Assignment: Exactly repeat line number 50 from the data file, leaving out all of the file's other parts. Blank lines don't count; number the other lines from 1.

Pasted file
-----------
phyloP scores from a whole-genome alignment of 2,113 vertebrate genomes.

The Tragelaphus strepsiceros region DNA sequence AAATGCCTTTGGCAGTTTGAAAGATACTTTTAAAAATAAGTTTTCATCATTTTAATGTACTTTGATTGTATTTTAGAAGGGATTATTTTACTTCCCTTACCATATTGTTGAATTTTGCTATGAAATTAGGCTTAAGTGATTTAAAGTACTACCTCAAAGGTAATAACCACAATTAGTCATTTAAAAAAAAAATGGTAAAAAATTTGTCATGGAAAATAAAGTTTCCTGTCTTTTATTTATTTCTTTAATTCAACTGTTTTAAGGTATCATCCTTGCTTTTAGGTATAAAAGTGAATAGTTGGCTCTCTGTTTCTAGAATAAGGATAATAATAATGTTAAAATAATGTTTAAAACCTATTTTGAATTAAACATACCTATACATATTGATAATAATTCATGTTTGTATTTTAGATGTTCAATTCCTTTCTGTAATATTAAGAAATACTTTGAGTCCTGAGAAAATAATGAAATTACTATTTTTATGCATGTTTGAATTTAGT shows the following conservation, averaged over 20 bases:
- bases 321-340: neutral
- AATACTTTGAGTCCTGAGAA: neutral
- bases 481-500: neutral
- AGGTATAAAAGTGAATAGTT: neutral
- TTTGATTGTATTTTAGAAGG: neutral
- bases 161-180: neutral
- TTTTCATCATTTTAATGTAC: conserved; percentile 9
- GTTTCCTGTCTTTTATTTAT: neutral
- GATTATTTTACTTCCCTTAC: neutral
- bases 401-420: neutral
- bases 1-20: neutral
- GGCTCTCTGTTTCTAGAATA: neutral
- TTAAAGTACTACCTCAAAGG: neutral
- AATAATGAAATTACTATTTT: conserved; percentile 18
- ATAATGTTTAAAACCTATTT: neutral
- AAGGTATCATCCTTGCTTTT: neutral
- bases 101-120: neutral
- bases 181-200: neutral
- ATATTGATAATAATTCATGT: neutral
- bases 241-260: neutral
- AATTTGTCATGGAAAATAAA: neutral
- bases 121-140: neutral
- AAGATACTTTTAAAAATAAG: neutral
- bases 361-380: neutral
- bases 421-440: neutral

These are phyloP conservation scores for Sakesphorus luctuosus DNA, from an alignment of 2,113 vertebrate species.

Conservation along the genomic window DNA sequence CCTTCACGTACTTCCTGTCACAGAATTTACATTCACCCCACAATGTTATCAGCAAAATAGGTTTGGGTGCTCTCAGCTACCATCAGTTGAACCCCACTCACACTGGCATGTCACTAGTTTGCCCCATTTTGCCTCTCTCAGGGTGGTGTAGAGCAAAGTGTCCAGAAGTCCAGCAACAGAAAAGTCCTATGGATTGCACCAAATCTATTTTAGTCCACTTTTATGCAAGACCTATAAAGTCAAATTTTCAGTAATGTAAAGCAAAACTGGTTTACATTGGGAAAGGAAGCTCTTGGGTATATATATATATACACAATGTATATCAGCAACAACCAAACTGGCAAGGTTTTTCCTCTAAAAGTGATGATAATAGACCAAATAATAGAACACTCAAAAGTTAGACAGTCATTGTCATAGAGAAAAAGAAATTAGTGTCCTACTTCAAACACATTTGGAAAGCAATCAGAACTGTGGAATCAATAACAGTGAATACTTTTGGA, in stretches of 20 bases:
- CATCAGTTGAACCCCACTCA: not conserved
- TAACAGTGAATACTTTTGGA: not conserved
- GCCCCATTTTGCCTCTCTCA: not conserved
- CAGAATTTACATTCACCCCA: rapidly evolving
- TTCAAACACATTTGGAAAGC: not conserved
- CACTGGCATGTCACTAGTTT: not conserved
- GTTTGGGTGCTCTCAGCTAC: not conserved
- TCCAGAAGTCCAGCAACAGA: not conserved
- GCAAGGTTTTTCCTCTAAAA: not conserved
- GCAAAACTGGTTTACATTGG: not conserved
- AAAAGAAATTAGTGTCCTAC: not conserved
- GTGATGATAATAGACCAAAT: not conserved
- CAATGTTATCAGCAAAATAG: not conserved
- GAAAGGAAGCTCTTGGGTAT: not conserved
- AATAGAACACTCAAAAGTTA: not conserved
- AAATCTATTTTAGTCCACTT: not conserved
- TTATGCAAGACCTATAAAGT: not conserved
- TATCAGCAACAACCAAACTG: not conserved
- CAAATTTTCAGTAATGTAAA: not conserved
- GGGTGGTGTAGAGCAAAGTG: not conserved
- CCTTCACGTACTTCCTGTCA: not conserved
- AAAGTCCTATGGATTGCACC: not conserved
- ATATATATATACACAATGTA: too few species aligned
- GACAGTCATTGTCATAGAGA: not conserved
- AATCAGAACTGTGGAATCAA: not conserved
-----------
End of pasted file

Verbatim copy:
- CCTTCACGTACTTCCTGTCA: not conserved